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How To Use A Continuity Tester

Updated on January 05, 2008
Simple Continuity Tester
Simple Continuity Tester
Standard Fuse Contacts
Standard Fuse Contacts

Before removing any device from a circuit and before accessing the internal workings of any device you MUST make certain that you have removed ALL electrical power from the unit you intend to repair.

Continuity testers are simple devices designed to verify a complete electrical path through an object or circuit. They are especially useful for checking fuses of all types, light-bulbs, and wire paths.

While there are a variety of devices that include the ability to test for continuity, a home owner can easily get by with the simple single purpose continuity tester.

This tester is usually comprised of:

  1. Two leads
  2. A small body where the leads meet and contains...
  3. Some form of indicator


To test a fuse of any type, remove the fuse from the de-energized circuit either by pulling it completely out or, if this is not possible, removing the lead from one side or the other of the fuse. NEVER ATTEMPT TO TEST A FUSE WHILE IT IS STILL FULLY IN THE CIRCUIT. Sometimes, the signal will backtrack through another path and give you a false reading if you leave the fuse within the circuit.

With the fuse separated from it's circuit, simply touch the two leads of the tester, one to each side, to the two contacts/metal caps/sides of the fuse. If the fuse is good, the indicator on the tester will indicate this fact. If the fuse is not good, the tester's indicator will remain stagnant.


For a standard incandescent light-bulb, simply touch the two leads, one to the tip of the base of the screw portion, and one to the side of the screw portion of the removed light bulb. If you are dealing with a cylindrical bulb (such as an overhead lamp in a car) then test it as you would a fuse. THIS TYPE OF TESTER WILL NOT WORK WITH FLOURESCENT BULBS.


You may also use this tester to verify that there is no break in a wire run. This ability is limited, of course, by the reach of the tester's leads but can be useful before making the final trims on audio wiring. Touch one of the leads to the starting point of the unenergized wire and touch the other lead to the ending point of the unenergized wire. If there are no breaks in the wiring, the tester will indicate continuity.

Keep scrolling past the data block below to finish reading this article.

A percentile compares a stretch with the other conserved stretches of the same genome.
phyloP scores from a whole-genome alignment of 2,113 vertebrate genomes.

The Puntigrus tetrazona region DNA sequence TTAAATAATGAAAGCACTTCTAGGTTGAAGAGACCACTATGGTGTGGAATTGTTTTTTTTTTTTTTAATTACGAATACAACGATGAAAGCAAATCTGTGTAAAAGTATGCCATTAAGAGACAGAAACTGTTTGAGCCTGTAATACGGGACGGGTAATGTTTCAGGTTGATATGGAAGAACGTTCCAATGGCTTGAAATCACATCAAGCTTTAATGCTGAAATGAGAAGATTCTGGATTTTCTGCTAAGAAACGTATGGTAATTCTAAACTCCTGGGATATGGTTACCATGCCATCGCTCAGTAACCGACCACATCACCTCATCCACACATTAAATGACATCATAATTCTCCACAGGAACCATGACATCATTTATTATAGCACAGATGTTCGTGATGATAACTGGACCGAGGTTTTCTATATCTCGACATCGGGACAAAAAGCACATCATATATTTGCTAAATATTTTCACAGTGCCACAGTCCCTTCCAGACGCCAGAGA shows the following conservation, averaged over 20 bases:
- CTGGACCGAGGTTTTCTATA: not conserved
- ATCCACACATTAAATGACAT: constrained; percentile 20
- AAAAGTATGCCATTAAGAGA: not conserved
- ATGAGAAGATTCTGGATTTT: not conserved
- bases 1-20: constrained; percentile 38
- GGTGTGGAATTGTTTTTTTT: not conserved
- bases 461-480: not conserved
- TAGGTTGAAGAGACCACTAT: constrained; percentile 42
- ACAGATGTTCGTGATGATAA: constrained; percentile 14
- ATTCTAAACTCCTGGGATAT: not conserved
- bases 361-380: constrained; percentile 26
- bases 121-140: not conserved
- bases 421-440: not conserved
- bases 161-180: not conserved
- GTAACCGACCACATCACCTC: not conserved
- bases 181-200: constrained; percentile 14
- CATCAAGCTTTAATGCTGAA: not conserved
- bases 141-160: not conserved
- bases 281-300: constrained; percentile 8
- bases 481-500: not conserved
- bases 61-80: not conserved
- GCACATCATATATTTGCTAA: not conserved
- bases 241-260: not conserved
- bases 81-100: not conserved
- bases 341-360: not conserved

LED's require a certain level of voltage, usually just over 1 volt, to force their internal circuit into continuity. Make sure your continuity tester is designed to test LED's if this is your need.

When testing a wire run, it is allowable to temporarily tie in a jumper wire to one end in order to get your wiring to reach the leads of the continuity tester.

Be aware that longer wire runs may fail a continuity test with your small tester simply due to the length of the run and not because of any break in the line. For longer runs it is recommended you use a more expensive, better designed tester to over come this limitation.


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    • RTalloni profile image

      RTalloni 7 years ago from the short journey

      Hope to see more of these type articles!

    • profile image

      jess 5 years ago

      i have an amana dryer only 4 years old its heats at the beginning then cools down i see the flame light up but after 2 minutes it goes out...i replaced and cleaned my vents. pleas help

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      margie100 5 years ago

      ok ok I wanted a quik answer so I called home depot and they told me the breaker in the "house" cause dryers don't have breakers that out of the way can you tell me what to do cause the the br3eaker box has only those off and on clikky thingies up and down so I don't know what to do about that please im lost

    • profile image

      smitty58 3 years ago

      That is not a continuity tester!!

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